Evo Magazine for the iPadFebruary 12, 2011
I’ve been an auto enthusiast a lot longer than I’ve been interested in all things Apple, but the two interests have meshed together nicely. I enjoyed reading auto sites like Autoblog, Evo Online, DriveCult, Automobile Magazine and others, but now I’m beginning to turn to their iPad versions. Why? Mainly it’s because the publisher can do a lot of creative things with their publications through an app. I began with Zinio, and still use it, but it really is just the print version of the magazine scanned in, though there are a lot of features Zinio offers such as being able to see some video and reading just the text. The apps have the potential to have a lot more robust character to their presentation of essentially the same content.
EVO Magazine is a top tier auto enthusiast magazine published in the United Kingdom. I found it because one of its authors, Chris Harris, was a perennial YouTube favorite of mine. Nobody, not Clarkson, not Needel, does a rolling video assessment of a car like Chris Harris. It seemed pretty obvious he’d be a great writer, and he is. He moved to EVO and I followed him over. Unfortunately, I had to settle for reading shortened versions of the articles from their website because the magazine isn’t readily available here in the states and the subscription costs were pretty high (about $7.50 per issue).
Zinio offered EVO, but I’ve been using Zinio and it’s good, but not great. EVO tried an iPad app a while back, but it didn’t really work. Now, they’ve retooled it and I think they have a hit on their hands. Their magazine is now a relative bargain for me at $4.99 per issue, plus it includes video, zooming in on photos and the ability to comment within the app from the comfort of my iPad.
The magazine provides a comprehensive guide on its features right at the beginning:
And everything works pretty much as advertised. I did have issues playing a video in the sample edition, but most of the features work in the two copies I’ve paid for within the app. By the way, I’m not sure what the big deal is about the Daily in terms of in app subscription, because EVO is doing it as are many others. I guess the publisher of EVO figures it’s worth sharing $1.50 per issue sold with Apple in order to get into the hands of readers all over the world.
At the beginning of each issue, like any other magazine, you get a short note from the Editor, but in this case it’s a pretty cool video:
EVO Magazine Editor Nick Trott starts the edition out with a short introduction to the edition. It’s pretty smart actually, I often skip over the Editor’s note, but EVO makes it so easy, why not watch it? It’s a clever way to use the iPad’s capabilities. Also, look on the left, yep, that’s EVO Magazine’s Twitter stream. On the right, they’ll sell you whatever you’re willing to buy.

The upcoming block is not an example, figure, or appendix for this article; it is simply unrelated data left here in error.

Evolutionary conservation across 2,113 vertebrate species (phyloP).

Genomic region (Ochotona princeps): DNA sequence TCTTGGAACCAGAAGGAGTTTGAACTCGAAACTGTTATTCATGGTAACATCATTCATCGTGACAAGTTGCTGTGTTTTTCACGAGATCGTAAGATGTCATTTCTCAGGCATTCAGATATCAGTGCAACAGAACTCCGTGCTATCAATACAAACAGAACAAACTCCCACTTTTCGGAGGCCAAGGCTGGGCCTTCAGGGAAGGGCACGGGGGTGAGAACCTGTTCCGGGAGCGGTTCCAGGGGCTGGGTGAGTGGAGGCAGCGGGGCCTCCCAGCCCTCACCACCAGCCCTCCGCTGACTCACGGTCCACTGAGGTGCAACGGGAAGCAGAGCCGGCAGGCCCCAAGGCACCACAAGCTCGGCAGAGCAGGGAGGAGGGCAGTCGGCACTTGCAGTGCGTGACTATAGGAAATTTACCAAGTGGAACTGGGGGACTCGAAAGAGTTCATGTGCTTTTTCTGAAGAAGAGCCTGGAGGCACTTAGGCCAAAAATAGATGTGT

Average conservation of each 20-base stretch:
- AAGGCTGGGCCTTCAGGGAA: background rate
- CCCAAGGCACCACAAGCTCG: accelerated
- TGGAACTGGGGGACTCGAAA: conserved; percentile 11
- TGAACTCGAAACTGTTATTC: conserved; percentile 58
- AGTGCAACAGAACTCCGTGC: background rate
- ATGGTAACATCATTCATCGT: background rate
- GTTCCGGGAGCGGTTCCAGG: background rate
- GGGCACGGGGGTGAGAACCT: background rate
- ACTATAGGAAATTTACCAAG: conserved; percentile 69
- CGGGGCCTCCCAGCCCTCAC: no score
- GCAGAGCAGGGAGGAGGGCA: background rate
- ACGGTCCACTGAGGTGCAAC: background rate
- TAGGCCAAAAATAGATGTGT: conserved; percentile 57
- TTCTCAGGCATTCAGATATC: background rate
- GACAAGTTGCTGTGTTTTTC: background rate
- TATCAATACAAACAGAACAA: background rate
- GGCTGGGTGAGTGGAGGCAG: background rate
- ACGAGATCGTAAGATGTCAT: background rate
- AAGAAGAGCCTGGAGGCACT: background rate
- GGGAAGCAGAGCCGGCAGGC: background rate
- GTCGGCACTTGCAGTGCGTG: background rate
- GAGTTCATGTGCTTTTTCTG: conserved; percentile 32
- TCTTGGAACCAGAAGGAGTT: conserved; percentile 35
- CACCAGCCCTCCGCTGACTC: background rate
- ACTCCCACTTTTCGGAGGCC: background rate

I think my favorite aspect is how the features are presented. Harry Metcalfe regales the reader with his experience of buying what is probably every 12 year old boy’s fantasy: a Lamborghini Countach. The feature provides a nice mix of text, photos, and video.
What school boy wouldn’t dive right into this article? Even just the back end of a Countach gets you going, even if you’re a die-hard Ferraristi. Straight away you’re excited to read about Harry’s story and you haven’t even turned a page.
Below you can see some of the features the iPad edition takes advantage of. First, you’re looking at a Lamborghini, but with it’s legendary test-driver Valentino Balboni. By pressing the “+” key you get to see a close up of Balboni diagnosing a problem with Harry’s Lamborghini. All without leaving the same page.
As any iPad owner knows, this device is incredible at displaying photography. As any auto enthusiast knows, most automobile publications expend incredible effort on top notch photography. This is a match made in heaven. The app smoothly pans beautiful photography across the screen as you swipe your index finger, and it doesn’t rudely jump, it glides along like a Rolls-Royce floating down a country lane. Below is a stitched together picture of what the sweeping panorama looks like.
What makes the feature even better is video Harry shot while driving along the Route Napoleon.
To make the manipulation of photography even better, EVO’s iPad app overs the reader the opportunity to zoom on photos, press a button and see other shots, or even access 360 degree shots without leaving the page.
Another interesting feature is the in app advertisements. Normally I blow right by them, but EVO has some pretty good adds that are interactive and feature built in video without doing anything.
EVO Magazine also integrates with popular social networking site likes Twitter and Facebook via Discus. It was a little clunky and not totally straightforward, so by the time I figured out how to use it, I had posted a comment meant for one article to a different one.
I had commented on Harry Metcalfe’s article, but the comment somehow ended up on their Winter Tyre feature. I’m certain it was my fault, but the interaction required to post to Twitter and to comment on the article weren’t intuitively obvious.
Overall this app is well done. It makes my iPad even more valuable to me knowing magazines are going to be better than ever within this environment. But what will I stack up in the bathroom now?
Find the EVO Magazine app on iTunes here.